Gurley’s segue out of the firm won’t surprise many. Benchmark — which has always run a fairly small operation — has routinely groomed new investors as veterans of the firm have moved on. When Benchmark raised its last fund — another $425 million vehicle in 2018 — it parted ways with Mitch Lasky and Matt Cohler, who’d joined the firm in 2007 and 2008, respectively.
The firm’s cofounders — Bob Kagle, Kevin Harvey, Andy Rachleff, and Bruce Dunlevie — also stepped away years ago from actively investing on behalf of Benchmark, with Kagle saying in 2011 that he wanted to sail more, while Harvey got into the wine-making business, where he has since developed at least seven estate vineyards from Santa Cruz to Mendocino under his company’s brand, Rhys Vineyards.
Each continues to list himself publicly as a general partner at the firm, to maintain ties, and, on rare occasion, to represent Benchmark on a board of directors as happened with Dunlevie, who joined the board of 10-year-old WeWork when Benchmark led the company’s $17 million Series A round in 2012. (Dunlevie is now part of a special committee of WeWork’s board of directors that is suing SoftBank for alleged breaches of contract related to its recent decision to cancel a $3 billion tender offer for WeWork shares.)
Still, Gurley’s presence will be missed. He is the longest-standing partner of Benchmark and certainly the highest profile, thanks partly to an active presence on Twitter, along with Gurley’s highly regarded blog posts and, earlier in his career, a regular column with Fortune magazine.
He is also credited with some of the firm’s most lucrative investments, including, most profitably, a $10 million Series A bet in 2011 on a then-nascent Uber — a deal that has gone on to produce many billions of dollars in returned capital to Benchmark’s investors.
The deal also sullied Gurley’s reputation to an extent, after Gurley — who sat on Uber’s board — engineered the 2017 ouster of Uber’s cofounding CEO, Travis Kalanick. At the time, the manuever raised questions both about how founder friendly Benchmark is and also why, if Uber was being mismanaged, Benchmark waited so long to take action.
In the meantime, partly because Uber took its time in becoming a publicly traded company, Gurley had become renowned in recent years for warning founders to take their companies public sooner — and to stop spending frivolously.
At a Goldman Sachs technology conference in 2018, for example, he cautioned — not for the first time — that easy money was making founders less and less accountable to their investors while also driving up valuations to undeserving heights.
“Watch out,” he’d said on stage. “It’s a dangerous time.”
As the most senior member of Benchmark, Gurley has been credited with maintaining the firm’s unwavering focus on early-stage investments, turning down hundreds of millions of investing capital to raise fund after fund in the range of $400 million while other firms have established bigger and more numerous funds to manage.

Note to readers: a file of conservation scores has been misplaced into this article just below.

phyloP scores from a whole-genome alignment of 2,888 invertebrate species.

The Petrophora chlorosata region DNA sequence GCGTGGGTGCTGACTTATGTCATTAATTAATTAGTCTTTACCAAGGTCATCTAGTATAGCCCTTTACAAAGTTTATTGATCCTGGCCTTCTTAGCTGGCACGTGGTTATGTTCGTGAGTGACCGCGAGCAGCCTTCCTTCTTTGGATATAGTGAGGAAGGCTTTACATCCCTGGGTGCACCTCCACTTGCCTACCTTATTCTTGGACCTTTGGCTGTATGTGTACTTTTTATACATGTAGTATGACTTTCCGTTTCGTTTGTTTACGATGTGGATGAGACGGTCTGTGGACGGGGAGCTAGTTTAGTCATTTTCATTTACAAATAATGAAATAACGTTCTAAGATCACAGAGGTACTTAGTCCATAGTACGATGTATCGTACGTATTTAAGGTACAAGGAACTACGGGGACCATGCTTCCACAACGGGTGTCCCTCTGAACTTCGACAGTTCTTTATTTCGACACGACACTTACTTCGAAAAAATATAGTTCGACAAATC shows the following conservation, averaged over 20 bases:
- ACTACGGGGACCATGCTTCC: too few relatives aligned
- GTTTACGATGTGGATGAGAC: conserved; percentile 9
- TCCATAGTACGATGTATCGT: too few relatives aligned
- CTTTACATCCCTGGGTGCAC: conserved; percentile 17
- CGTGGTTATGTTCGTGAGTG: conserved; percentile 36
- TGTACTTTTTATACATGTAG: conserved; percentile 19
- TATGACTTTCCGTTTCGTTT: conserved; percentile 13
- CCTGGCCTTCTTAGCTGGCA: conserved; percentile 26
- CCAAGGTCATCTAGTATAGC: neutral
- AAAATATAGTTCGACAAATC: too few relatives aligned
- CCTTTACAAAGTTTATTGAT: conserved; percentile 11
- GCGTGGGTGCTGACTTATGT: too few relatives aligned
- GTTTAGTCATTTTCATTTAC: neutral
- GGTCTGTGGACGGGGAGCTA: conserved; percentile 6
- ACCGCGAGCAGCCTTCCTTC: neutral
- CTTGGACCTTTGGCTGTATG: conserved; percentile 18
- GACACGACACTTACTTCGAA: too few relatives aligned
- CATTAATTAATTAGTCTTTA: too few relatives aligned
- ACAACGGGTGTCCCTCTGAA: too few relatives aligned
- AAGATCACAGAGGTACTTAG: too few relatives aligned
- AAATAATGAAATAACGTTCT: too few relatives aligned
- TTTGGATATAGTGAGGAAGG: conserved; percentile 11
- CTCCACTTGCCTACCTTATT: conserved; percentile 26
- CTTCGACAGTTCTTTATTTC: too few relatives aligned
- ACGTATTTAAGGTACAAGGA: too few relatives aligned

In 2016, Gurley marveled at the trend in conversation with this editor. “It’s not just the size of the funds but the velocity” at which VCs are returning to their investors, he said at the time. “The Kauffman fund said that billion dollar funds sucked, then everybody went out and raised billion-dollar funds.”
Benchmark itself raised one $1 billion fund during the go-go dot-com days, after an investment in eBay established the young outfit as a top firm. But Benchmark quickly reverted back to smaller vehicles, deciding it was mistake.
We reached out earlier today to Gurley for comment on his plans. In the interim, a source confirms that Gurley, whose 11 board seats include those of e-tailer Stitch Fix, cyber security company HackerOne, and neighborhood social network Nextdoor, will keep those seats.
Other general partners at Benchmark include its newest hire, general partner Chetan Puttagunta, along with GPs Sarah Tavel, Eric Vishria, and Peter Fenton.
In Gurley’s absence, Fenton will become the most senior partner on the team, having joined Benchmark in 2006 from Accel, where Fenton was an investor previously.
According to the WSJ, Benchmark will up be able up to invest one-fifth of the fund it is raising in public companies or more mature, later-stage companies. Sources tell the WSJ that the move reflects the current coronavirus-impacted environment, wherein later-stage and publicly traded companies have seen their values plummet despite what may be strong fundamentals in many cases.
However, a source close to the firm tells us that Benchmark has always maintained the option to pour 20% of its capital into mature private companies, as well as public ones.